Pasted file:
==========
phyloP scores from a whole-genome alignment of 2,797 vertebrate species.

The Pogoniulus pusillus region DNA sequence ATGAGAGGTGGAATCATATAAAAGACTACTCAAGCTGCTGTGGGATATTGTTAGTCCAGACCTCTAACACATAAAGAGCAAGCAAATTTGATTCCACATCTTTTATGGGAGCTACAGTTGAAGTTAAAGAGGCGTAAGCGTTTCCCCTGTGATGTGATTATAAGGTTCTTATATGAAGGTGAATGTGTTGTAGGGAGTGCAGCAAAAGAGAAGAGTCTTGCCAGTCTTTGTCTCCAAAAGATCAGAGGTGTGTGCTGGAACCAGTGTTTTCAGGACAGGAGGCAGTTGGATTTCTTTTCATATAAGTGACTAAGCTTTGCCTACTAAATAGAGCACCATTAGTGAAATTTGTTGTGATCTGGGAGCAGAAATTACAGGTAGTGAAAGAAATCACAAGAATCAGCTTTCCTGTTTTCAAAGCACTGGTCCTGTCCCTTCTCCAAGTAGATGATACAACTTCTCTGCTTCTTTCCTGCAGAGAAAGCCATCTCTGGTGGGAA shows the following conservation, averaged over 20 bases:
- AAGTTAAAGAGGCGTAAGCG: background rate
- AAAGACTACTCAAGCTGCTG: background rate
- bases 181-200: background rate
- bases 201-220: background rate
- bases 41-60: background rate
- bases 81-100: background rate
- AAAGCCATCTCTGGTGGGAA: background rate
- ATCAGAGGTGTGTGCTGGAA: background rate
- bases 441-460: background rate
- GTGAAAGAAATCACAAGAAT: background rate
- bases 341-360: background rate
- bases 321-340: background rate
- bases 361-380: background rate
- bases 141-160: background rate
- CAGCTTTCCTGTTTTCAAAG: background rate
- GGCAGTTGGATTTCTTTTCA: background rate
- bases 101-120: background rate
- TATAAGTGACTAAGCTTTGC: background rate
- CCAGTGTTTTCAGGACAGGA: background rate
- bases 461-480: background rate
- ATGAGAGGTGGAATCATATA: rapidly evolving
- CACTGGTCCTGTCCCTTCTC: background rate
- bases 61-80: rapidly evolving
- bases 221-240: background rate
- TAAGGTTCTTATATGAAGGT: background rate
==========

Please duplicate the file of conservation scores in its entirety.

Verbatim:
phyloP scores from a whole-genome alignment of 2,797 vertebrate species.

The Pogoniulus pusillus region DNA sequence ATGAGAGGTGGAATCATATAAAAGACTACTCAAGCTGCTGTGGGATATTGTTAGTCCAGACCTCTAACACATAAAGAGCAAGCAAATTTGATTCCACATCTTTTATGGGAGCTACAGTTGAAGTTAAAGAGGCGTAAGCGTTTCCCCTGTGATGTGATTATAAGGTTCTTATATGAAGGTGAATGTGTTGTAGGGAGTGCAGCAAAAGAGAAGAGTCTTGCCAGTCTTTGTCTCCAAAAGATCAGAGGTGTGTGCTGGAACCAGTGTTTTCAGGACAGGAGGCAGTTGGATTTCTTTTCATATAAGTGACTAAGCTTTGCCTACTAAATAGAGCACCATTAGTGAAATTTGTTGTGATCTGGGAGCAGAAATTACAGGTAGTGAAAGAAATCACAAGAATCAGCTTTCCTGTTTTCAAAGCACTGGTCCTGTCCCTTCTCCAAGTAGATGATACAACTTCTCTGCTTCTTTCCTGCAGAGAAAGCCATCTCTGGTGGGAA shows the following conservation, averaged over 20 bases:
- AAGTTAAAGAGGCGTAAGCG: background rate
- AAAGACTACTCAAGCTGCTG: background rate
- bases 181-200: background rate
- bases 201-220: background rate
- bases 41-60: background rate
- bases 81-100: background rate
- AAAGCCATCTCTGGTGGGAA: background rate
- ATCAGAGGTGTGTGCTGGAA: background rate
- bases 441-460: background rate
- GTGAAAGAAATCACAAGAAT: background rate
- bases 341-360: background rate
- bases 321-340: background rate
- bases 361-380: background rate
- bases 141-160: background rate
- CAGCTTTCCTGTTTTCAAAG: background rate
- GGCAGTTGGATTTCTTTTCA: background rate
- bases 101-120: background rate
- TATAAGTGACTAAGCTTTGC: background rate
- CCAGTGTTTTCAGGACAGGA: background rate
- bases 461-480: background rate
- ATGAGAGGTGGAATCATATA: rapidly evolving
- CACTGGTCCTGTCCCTTCTC: background rate
- bases 61-80: rapidly evolving
- bases 221-240: background rate
- TAAGGTTCTTATATGAAGGT: background rate